As further evidence of his task, Socrates reminds the court of his daimon which he sees as a supernatural experience. He recognizes this as partly behind the charge of believing in invented beings. Again Socrates makes no concession to his situation.

http://en.wikipedia.org/wiki/Apology_(Plato)

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Response to tama (Reply #53)

Thu Oct 25, 2012, 12:01 PM

54. To Kati Allo - I like that very much.

As I said above, there is a huge gaping grey area between theism and atheism, imo, and this is an interesting description of it.

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Response to cbayer (Reply #16)

Sun Oct 13, 2013, 01:45 PM

55. Silly

She's not an atheist. I happen to know the author. She wrote a personal story about a personal experience. That in and of itself entitles her to write whatever she freaking wants, does it not? I believe we are still entitled to our feelings and expression of same, or has that changed?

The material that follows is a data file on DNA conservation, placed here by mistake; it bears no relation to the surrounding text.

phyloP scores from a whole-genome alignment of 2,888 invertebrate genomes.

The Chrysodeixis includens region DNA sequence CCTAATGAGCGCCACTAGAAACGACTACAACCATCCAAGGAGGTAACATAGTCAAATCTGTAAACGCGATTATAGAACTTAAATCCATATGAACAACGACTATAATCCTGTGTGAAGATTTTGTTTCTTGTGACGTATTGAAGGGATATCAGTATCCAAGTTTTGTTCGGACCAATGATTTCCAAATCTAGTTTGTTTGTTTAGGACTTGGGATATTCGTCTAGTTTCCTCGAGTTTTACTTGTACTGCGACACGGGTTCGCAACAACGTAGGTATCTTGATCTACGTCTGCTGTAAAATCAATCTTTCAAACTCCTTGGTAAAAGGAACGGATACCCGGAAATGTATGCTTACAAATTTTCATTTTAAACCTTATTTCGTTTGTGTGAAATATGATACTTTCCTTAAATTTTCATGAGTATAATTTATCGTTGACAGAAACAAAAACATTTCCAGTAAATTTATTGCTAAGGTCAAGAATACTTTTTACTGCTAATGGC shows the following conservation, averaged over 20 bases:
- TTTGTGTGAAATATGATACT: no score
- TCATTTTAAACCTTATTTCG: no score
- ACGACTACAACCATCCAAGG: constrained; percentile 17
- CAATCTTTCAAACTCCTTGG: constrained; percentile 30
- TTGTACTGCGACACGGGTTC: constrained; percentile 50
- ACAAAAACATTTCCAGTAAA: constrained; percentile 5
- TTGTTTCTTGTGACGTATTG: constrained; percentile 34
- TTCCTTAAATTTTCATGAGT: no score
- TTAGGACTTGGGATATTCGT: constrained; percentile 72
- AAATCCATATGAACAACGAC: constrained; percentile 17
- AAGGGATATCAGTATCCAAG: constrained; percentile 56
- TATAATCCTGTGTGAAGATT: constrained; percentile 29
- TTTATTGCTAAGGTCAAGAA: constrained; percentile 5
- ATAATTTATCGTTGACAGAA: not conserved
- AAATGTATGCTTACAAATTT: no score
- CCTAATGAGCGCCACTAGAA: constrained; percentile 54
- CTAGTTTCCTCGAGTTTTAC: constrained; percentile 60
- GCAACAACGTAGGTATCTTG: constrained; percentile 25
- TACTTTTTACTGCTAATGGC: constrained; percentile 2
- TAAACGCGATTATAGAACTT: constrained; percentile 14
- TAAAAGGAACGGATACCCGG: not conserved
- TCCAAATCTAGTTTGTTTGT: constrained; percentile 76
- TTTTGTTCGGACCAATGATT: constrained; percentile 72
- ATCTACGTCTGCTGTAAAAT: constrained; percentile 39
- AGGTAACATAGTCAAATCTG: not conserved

This is a very cool and open minded woman. Stop summarizing people you know nothing about aside from a blog post.

We hear all the time about fanatic religious people. Stop being intolerant of others for having the views they do. Unless someone is telling you that you are wrong or interfering with your life, freedom, etc, what another expresses - and believes - is none of your business.

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Response to nothereforyou (Reply #55)

Sun Oct 13, 2013, 01:50 PM

56. Welcome to DU

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Response to nothereforyou (Reply #55)

Sun Oct 13, 2013, 02:04 PM

57. Welcome to DU and to the Religion group, nothereforyou.

I can't see where I said anything here that would lead you to the conclusions you did.

I liked her article very much and understood her struggle between atheism and theism.